Lion Tamarin Profile
In the heavily threatened Brazilian rainforest, there’s a small champion with a big mane that’s captivated the attention of conservationists and animal fans all over the world.
Its charisma has all but ensured its survival, as long as the forest remains intact. Lion tamarins represent a small genus of miniature monkeys with a big presence in conservation.
Lion Tamarin Facts Overview
|Up to 20 years in captivity, around 12 in the wild.
|Around 60cm long (2ft), including tail
|Up to around 1kg (35oz)
|Black, brown, or gold with a vivid golden mane
|Omnivorous: invertebrates, leaves, seeds
|Snakes, predatory birds, cats, humans
|No. of Species:
|All Endangered (IUCN)
There are four species of this very small, fluffy monkey, all of which live in family groups in the eastern rainforests of Brazil in the trees.
Lion tamarins are routinely seen practicing social grooming. In addition to keeping their coats healthy, these grooming rituals create strong bonds between group members. They spend their time jumping through the trees in search of insects to eat, as well as the occassional lizard, snake and fruit.
Sadly, all of them are endangered and declining in numbers.
This is primarily a result of relentless deforestation that not only reduces their habitat but breaks it into islands from which isolated populations can’t interact with one another.
But the good news is that most have a very active and well-supported captive population, and they’re very popular with the general public.
They’re also resilient little monkeys, and there have been numerous conservation successes in their name already.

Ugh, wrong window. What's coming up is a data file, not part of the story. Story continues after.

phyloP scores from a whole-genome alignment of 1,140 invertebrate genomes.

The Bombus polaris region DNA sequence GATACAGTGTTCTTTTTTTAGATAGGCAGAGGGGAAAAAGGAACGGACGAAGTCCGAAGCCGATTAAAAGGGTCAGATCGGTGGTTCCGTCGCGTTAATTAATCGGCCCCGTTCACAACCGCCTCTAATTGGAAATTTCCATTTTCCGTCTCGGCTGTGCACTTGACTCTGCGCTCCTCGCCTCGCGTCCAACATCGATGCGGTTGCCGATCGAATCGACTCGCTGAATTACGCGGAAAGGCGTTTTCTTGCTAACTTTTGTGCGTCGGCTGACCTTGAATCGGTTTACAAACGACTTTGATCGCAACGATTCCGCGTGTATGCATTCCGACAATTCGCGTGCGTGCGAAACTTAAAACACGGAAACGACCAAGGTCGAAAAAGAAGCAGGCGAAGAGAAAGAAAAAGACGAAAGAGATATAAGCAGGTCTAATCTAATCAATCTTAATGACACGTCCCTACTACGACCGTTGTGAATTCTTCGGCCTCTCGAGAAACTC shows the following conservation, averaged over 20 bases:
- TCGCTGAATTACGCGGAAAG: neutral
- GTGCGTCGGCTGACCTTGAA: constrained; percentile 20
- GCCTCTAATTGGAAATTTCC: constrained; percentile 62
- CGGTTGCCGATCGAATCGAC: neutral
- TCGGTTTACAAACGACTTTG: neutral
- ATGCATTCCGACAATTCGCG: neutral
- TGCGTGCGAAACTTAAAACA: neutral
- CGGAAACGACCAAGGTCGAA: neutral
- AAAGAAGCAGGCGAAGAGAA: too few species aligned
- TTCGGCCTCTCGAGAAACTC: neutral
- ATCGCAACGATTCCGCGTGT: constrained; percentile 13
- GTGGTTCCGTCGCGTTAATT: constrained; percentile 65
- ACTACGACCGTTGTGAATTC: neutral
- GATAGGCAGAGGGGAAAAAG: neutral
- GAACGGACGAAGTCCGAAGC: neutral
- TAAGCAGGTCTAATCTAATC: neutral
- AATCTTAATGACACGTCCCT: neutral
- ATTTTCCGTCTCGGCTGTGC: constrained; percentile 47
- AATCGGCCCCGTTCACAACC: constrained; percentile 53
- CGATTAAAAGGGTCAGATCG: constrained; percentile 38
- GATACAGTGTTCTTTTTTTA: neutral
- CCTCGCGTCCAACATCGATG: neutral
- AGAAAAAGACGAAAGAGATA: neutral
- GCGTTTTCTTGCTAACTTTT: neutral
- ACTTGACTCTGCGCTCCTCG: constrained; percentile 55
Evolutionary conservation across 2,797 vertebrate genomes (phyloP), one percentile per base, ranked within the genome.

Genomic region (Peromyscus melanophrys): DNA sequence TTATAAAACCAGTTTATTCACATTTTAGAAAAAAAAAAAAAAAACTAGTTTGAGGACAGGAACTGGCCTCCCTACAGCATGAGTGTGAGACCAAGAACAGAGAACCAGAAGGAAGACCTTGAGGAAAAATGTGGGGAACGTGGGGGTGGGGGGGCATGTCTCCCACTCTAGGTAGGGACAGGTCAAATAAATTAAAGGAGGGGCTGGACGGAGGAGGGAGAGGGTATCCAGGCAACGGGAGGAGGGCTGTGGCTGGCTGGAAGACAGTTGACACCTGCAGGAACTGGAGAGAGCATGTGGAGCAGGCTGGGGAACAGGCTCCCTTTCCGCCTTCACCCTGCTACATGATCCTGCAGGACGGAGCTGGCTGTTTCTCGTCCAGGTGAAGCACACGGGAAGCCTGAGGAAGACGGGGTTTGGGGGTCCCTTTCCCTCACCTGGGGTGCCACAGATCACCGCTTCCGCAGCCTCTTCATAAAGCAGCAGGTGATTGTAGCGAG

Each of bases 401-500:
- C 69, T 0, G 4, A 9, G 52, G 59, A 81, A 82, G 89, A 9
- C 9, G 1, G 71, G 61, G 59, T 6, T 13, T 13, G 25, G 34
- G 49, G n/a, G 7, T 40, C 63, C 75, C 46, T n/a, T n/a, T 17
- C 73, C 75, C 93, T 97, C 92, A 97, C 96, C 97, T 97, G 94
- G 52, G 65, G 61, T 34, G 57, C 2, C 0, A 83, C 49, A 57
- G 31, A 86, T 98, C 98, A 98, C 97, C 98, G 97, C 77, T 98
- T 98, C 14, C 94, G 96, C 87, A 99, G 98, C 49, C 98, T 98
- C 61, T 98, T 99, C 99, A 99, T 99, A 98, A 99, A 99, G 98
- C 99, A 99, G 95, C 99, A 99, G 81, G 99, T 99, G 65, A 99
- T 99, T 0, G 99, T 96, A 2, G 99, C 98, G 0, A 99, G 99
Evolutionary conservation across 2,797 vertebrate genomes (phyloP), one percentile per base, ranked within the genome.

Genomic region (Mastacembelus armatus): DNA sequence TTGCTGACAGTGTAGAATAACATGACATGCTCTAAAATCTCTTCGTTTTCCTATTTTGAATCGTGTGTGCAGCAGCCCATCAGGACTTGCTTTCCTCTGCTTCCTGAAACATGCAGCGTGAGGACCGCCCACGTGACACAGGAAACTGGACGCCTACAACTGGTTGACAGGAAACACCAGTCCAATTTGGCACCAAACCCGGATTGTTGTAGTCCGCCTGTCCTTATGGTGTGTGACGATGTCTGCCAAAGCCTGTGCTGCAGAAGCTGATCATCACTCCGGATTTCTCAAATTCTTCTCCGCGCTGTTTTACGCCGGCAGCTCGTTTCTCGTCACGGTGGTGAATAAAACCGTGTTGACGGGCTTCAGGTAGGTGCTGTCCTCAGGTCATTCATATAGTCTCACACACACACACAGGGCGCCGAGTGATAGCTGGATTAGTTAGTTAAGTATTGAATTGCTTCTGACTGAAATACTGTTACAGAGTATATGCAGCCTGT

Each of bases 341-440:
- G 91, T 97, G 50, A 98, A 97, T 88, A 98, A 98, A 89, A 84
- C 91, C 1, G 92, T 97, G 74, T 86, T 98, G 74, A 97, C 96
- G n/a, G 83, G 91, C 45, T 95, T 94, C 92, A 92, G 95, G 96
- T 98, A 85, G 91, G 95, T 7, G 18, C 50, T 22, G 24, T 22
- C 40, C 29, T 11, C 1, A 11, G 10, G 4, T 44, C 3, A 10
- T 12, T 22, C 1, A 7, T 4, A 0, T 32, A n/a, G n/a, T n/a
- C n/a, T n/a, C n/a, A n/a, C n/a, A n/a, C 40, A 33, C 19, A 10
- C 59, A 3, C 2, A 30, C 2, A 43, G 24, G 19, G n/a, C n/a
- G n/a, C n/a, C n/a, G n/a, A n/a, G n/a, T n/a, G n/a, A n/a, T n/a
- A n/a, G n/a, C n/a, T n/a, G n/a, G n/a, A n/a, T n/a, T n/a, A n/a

Interesting Lion Tamarin Facts
1. They’re agile
While lots of monkeys jump crashingly into the lower branches from up high, lion tamarins appear to be particularly suited to arboreal life and can run, climb and leap with particular agility.
They have clawed feet that allow them to scale trunks of trees in a way that more resembles that of a squirrel, something which is compounded by their small size as dwarf monkeys.
Being tiny has its advantages when it comes to rapid movement through the canopy.
2. They’re in a bit of trouble in the wild
The IUCN lists all four species in this genus as endangered, and of them, the black-faced lion tamarin is the worst affected.
The total population of this poor animal may be as low as 250 mature individuals, with around seven or eight in each square kilometre, and the numbers are decreasing.
The golden-headed lion tamarin is thought to make up around 400-450 mature individuals, and the flagship species, the golden tamarin, is thought to consist of 1,400 mature individuals.
As they rely on mature forest ecosystems, there’s no room for tolerance of habitat destruction in the species, which is why they’re so badly in danger from deforestation.
It’s estimated that potential habitats are available for up to 1,500 black-faced golden tamarins, which does bode well for their conservation if they can get the support they need. The main issue at hand is habitat fragmentation, in which isolated groups of monkeys aren’t able to find one another to breed. 1
3. They’re part of their own conservation story
Breeding programs are one of the keys to successfully saving the lion tamarins, and this means housing as many as possible inside responsible zoos. But one of the perks of keeping them captive is being able to spread awareness of their plight, and with a monkey this smart, they can do that themselves.
At the Smithsonian National Zoo, a troop of lion tamarins were once seen taking part in monkey theatre, providing a show for visitors that re-enacts their plight. Shows would incorporate a human villain, walking into their set with a chainsaw; who was quickly dispatched by the monkeys.
Since then, new tamarins have been born and raised in the zoo, and in 2019, the first set of twins for 16 years arrived to a golden-headed lion tamarin mother. In the wild, more than two-thirds of these yearly births would be twins. 2
4. They’re good parents